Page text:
Recognizing that Chittenden County’s six-member senatorial district was out of line with the rest of the country, and certainly unfair to the rest of the state, I co-authored with two Democratic senators a bill to break it up. That bill is now law and will become effective in the 2022 election cycle.

Recognizing that the so-called “War on Drugs” was a failure, I co-authored the bill that led to legalization of possession of small amounts of marijuana. This session I co-authored the bill (now law) which creates a taxed and regulated cannabis sales system.

Approached by a constituent fighting breast cancer, I learned that mammograms sometimes have difficulty detecting cancer due to dense breast tissue. I introduced the bill, now law, requiring doctors to inform patients with dense breast tissue of alternative methods of detection.

Approached by an eighth-grade student doing a class project, she suggested Vermont needed a Latin motto like many other states. The bill I filed to help her learn about the legislative process surprisingly became the subject of ridicule. We decided to fight on through that ridicule. I am proud to say we succeeded and now Vermont’s school children are being taught Vermont’s Latin motto: “Stella Quarta Decima Fulgeat” (meaning: “May the 14th Star Shine Bright”).

During the 150th anniversary of the Civil War Battle of Cedar Creek, a place where Vermont soldiers became famous, I successfully negotiated with Virginia and battlefield authorities for placement of one of Vermont’s green and gold roadside historical markers on the battlefield. To date it remains the only Vermont roadside historical sign placed out of state, and the only out of state roadside historical sign accepted by Virginia.

In the midst of a Covid-limited legislative session, I fought to forestall closure of Vermont Tech and NVU Johnson/Lyndon. I used my seat on the Legislative Committee on Administrative Rules to delay implementation of a rule that would have forced closure of demolition derbies at the Caledonia, Orleans and Rutland County fairs. I fought to keep Kingdom Trails out of Act 250 jurisdiction. On Senate Judiciary I was heavily involved in several bills dealing with racial justice reforms and police use of force, being personally responsible for the amendment on S.119 to provide police with more time to bring their training manuals in line with expectations.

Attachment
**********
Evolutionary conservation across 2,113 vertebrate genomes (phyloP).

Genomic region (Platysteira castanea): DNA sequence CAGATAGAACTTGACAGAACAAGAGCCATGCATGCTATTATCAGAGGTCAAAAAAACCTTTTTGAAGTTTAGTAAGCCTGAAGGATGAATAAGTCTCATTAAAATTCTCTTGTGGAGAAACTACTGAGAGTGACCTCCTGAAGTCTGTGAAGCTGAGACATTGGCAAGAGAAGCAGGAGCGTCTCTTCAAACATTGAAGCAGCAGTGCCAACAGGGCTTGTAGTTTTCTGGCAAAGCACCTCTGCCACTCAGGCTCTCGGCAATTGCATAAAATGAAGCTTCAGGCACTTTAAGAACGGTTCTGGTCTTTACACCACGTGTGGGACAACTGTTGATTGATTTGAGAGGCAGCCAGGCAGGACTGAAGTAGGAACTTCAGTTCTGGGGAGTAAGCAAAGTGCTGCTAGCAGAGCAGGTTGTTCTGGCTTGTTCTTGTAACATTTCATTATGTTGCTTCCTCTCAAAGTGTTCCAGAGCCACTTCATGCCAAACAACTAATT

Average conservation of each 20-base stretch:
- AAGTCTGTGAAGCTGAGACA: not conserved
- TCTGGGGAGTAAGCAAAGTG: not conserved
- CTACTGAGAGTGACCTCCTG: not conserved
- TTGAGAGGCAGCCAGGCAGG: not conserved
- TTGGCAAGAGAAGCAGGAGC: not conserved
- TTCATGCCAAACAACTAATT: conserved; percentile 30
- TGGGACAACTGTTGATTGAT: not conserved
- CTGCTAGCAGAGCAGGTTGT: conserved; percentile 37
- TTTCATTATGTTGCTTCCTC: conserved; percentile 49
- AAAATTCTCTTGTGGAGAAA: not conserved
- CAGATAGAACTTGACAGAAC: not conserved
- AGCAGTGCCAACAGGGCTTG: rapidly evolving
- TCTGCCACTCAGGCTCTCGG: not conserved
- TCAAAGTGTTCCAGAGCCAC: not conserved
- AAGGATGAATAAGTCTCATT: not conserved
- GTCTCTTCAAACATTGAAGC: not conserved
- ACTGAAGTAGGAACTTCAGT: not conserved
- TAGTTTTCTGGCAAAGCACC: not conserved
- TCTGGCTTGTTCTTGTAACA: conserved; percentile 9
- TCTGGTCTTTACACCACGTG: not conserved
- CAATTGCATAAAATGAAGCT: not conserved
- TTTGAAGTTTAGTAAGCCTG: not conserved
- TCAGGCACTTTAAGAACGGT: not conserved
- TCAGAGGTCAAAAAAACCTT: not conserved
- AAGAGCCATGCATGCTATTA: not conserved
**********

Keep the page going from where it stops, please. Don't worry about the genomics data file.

I seek re-election because there is much work to be done. We must complete roll out of universal broadband/cell phone coverage. We must maintain NVU-Lyndon and the other state colleges as academic and economic drivers in their respective communities. We should keep our environment clean with Vermont-appropriate protections. I would like to eliminate the military retirement tax for the benefit of our veterans and deal with the loss of childcare facilities for the benefit of young families. We will need to practice fiscal prudence in facing pension obligations that now threaten our ability to deliver other services. We cannot abandon efforts to eradicate our opioid crisis or racial disparities in our society. Lastly, great effort must be made to maintain our economy as we get through Covid-19.